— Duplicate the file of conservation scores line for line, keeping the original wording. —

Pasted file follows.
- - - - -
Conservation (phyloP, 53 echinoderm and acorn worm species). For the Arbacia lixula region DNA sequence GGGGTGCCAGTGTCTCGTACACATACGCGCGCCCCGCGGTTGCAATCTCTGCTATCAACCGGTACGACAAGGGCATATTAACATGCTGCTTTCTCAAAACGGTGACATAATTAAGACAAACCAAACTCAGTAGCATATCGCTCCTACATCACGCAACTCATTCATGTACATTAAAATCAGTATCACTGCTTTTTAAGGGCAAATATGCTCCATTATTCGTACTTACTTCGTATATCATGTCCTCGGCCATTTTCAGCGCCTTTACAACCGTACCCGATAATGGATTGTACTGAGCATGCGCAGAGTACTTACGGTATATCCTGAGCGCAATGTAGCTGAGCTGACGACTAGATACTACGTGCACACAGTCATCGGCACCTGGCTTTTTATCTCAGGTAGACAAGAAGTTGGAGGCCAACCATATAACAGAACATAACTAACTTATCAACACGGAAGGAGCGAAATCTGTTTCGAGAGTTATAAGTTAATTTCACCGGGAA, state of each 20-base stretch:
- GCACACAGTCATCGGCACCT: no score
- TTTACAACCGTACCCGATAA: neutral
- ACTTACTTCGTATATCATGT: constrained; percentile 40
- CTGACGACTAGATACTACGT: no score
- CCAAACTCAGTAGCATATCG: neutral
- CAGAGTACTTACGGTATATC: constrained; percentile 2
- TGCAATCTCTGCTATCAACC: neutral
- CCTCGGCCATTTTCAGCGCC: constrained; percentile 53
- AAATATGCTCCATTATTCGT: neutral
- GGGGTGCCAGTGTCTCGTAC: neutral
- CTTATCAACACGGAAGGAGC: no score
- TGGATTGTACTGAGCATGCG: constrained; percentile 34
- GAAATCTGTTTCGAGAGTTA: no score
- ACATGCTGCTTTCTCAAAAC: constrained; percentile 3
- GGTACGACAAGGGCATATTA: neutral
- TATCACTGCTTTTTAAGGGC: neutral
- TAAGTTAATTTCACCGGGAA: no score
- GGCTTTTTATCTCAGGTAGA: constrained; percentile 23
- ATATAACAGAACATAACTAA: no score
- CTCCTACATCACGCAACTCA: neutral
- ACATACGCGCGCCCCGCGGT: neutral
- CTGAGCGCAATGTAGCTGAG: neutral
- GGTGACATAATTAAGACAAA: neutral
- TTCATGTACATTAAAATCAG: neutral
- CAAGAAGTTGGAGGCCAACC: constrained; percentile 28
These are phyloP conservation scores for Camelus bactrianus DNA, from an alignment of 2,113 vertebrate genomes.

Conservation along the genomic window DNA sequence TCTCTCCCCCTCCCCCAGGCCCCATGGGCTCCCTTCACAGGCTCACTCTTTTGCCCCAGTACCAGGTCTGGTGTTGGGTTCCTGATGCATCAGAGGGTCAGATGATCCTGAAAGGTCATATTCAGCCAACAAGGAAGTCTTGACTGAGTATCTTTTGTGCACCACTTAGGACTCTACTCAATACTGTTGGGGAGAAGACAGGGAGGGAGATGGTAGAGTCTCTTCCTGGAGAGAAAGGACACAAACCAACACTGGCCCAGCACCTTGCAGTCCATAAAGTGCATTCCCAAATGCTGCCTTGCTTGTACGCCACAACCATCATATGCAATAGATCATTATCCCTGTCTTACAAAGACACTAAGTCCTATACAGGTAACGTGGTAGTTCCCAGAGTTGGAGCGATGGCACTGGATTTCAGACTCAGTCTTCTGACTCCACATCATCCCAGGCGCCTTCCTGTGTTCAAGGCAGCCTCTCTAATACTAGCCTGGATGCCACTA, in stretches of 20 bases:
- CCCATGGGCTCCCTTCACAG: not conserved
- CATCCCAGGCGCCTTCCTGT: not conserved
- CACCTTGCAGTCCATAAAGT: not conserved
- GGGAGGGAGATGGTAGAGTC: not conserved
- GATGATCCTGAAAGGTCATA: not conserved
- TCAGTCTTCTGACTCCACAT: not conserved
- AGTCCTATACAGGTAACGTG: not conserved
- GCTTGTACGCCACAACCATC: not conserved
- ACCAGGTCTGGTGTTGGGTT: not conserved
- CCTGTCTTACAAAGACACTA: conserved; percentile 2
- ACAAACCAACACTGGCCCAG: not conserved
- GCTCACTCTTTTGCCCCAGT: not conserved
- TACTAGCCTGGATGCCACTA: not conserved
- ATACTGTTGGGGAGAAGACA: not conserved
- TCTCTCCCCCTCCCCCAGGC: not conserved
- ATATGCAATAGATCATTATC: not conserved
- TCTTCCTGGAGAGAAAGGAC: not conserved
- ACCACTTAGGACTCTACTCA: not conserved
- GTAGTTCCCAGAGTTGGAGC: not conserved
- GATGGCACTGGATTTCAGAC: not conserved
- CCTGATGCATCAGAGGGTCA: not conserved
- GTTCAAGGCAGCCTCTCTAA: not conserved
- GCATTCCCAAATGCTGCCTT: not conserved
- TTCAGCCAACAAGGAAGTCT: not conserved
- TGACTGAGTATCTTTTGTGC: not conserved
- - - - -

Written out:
Conservation (phyloP, 53 echinoderm and acorn worm species). For the Arbacia lixula region DNA sequence GGGGTGCCAGTGTCTCGTACACATACGCGCGCCCCGCGGTTGCAATCTCTGCTATCAACCGGTACGACAAGGGCATATTAACATGCTGCTTTCTCAAAACGGTGACATAATTAAGACAAACCAAACTCAGTAGCATATCGCTCCTACATCACGCAACTCATTCATGTACATTAAAATCAGTATCACTGCTTTTTAAGGGCAAATATGCTCCATTATTCGTACTTACTTCGTATATCATGTCCTCGGCCATTTTCAGCGCCTTTACAACCGTACCCGATAATGGATTGTACTGAGCATGCGCAGAGTACTTACGGTATATCCTGAGCGCAATGTAGCTGAGCTGACGACTAGATACTACGTGCACACAGTCATCGGCACCTGGCTTTTTATCTCAGGTAGACAAGAAGTTGGAGGCCAACCATATAACAGAACATAACTAACTTATCAACACGGAAGGAGCGAAATCTGTTTCGAGAGTTATAAGTTAATTTCACCGGGAA, state of each 20-base stretch:
- GCACACAGTCATCGGCACCT: no score
- TTTACAACCGTACCCGATAA: neutral
- ACTTACTTCGTATATCATGT: constrained; percentile 40
- CTGACGACTAGATACTACGT: no score
- CCAAACTCAGTAGCATATCG: neutral
- CAGAGTACTTACGGTATATC: constrained; percentile 2
- TGCAATCTCTGCTATCAACC: neutral
- CCTCGGCCATTTTCAGCGCC: constrained; percentile 53
- AAATATGCTCCATTATTCGT: neutral
- GGGGTGCCAGTGTCTCGTAC: neutral
- CTTATCAACACGGAAGGAGC: no score
- TGGATTGTACTGAGCATGCG: constrained; percentile 34
- GAAATCTGTTTCGAGAGTTA: no score
- ACATGCTGCTTTCTCAAAAC: constrained; percentile 3
- GGTACGACAAGGGCATATTA: neutral
- TATCACTGCTTTTTAAGGGC: neutral
- TAAGTTAATTTCACCGGGAA: no score
- GGCTTTTTATCTCAGGTAGA: constrained; percentile 23
- ATATAACAGAACATAACTAA: no score
- CTCCTACATCACGCAACTCA: neutral
- ACATACGCGCGCCCCGCGGT: neutral
- CTGAGCGCAATGTAGCTGAG: neutral
- GGTGACATAATTAAGACAAA: neutral
- TTCATGTACATTAAAATCAG: neutral
- CAAGAAGTTGGAGGCCAACC: constrained; percentile 28
These are phyloP conservation scores for Camelus bactrianus DNA, from an alignment of 2,113 vertebrate genomes.

Conservation along the genomic window DNA sequence TCTCTCCCCCTCCCCCAGGCCCCATGGGCTCCCTTCACAGGCTCACTCTTTTGCCCCAGTACCAGGTCTGGTGTTGGGTTCCTGATGCATCAGAGGGTCAGATGATCCTGAAAGGTCATATTCAGCCAACAAGGAAGTCTTGACTGAGTATCTTTTGTGCACCACTTAGGACTCTACTCAATACTGTTGGGGAGAAGACAGGGAGGGAGATGGTAGAGTCTCTTCCTGGAGAGAAAGGACACAAACCAACACTGGCCCAGCACCTTGCAGTCCATAAAGTGCATTCCCAAATGCTGCCTTGCTTGTACGCCACAACCATCATATGCAATAGATCATTATCCCTGTCTTACAAAGACACTAAGTCCTATACAGGTAACGTGGTAGTTCCCAGAGTTGGAGCGATGGCACTGGATTTCAGACTCAGTCTTCTGACTCCACATCATCCCAGGCGCCTTCCTGTGTTCAAGGCAGCCTCTCTAATACTAGCCTGGATGCCACTA, in stretches of 20 bases:
- CCCATGGGCTCCCTTCACAG: not conserved
- CATCCCAGGCGCCTTCCTGT: not conserved
- CACCTTGCAGTCCATAAAGT: not conserved
- GGGAGGGAGATGGTAGAGTC: not conserved
- GATGATCCTGAAAGGTCATA: not conserved
- TCAGTCTTCTGACTCCACAT: not conserved
- AGTCCTATACAGGTAACGTG: not conserved
- GCTTGTACGCCACAACCATC: not conserved
- ACCAGGTCTGGTGTTGGGTT: not conserved
- CCTGTCTTACAAAGACACTA: conserved; percentile 2
- ACAAACCAACACTGGCCCAG: not conserved
- GCTCACTCTTTTGCCCCAGT: not conserved
- TACTAGCCTGGATGCCACTA: not conserved
- ATACTGTTGGGGAGAAGACA: not conserved
- TCTCTCCCCCTCCCCCAGGC: not conserved
- ATATGCAATAGATCATTATC: not conserved
- TCTTCCTGGAGAGAAAGGAC: not conserved
- ACCACTTAGGACTCTACTCA: not conserved
- GTAGTTCCCAGAGTTGGAGC: not conserved
- GATGGCACTGGATTTCAGAC: not conserved
- CCTGATGCATCAGAGGGTCA: not conserved
- GTTCAAGGCAGCCTCTCTAA: not conserved
- GCATTCCCAAATGCTGCCTT: not conserved
- TTCAGCCAACAAGGAAGTCT: not conserved
- TGACTGAGTATCTTTTGTGC: not conserved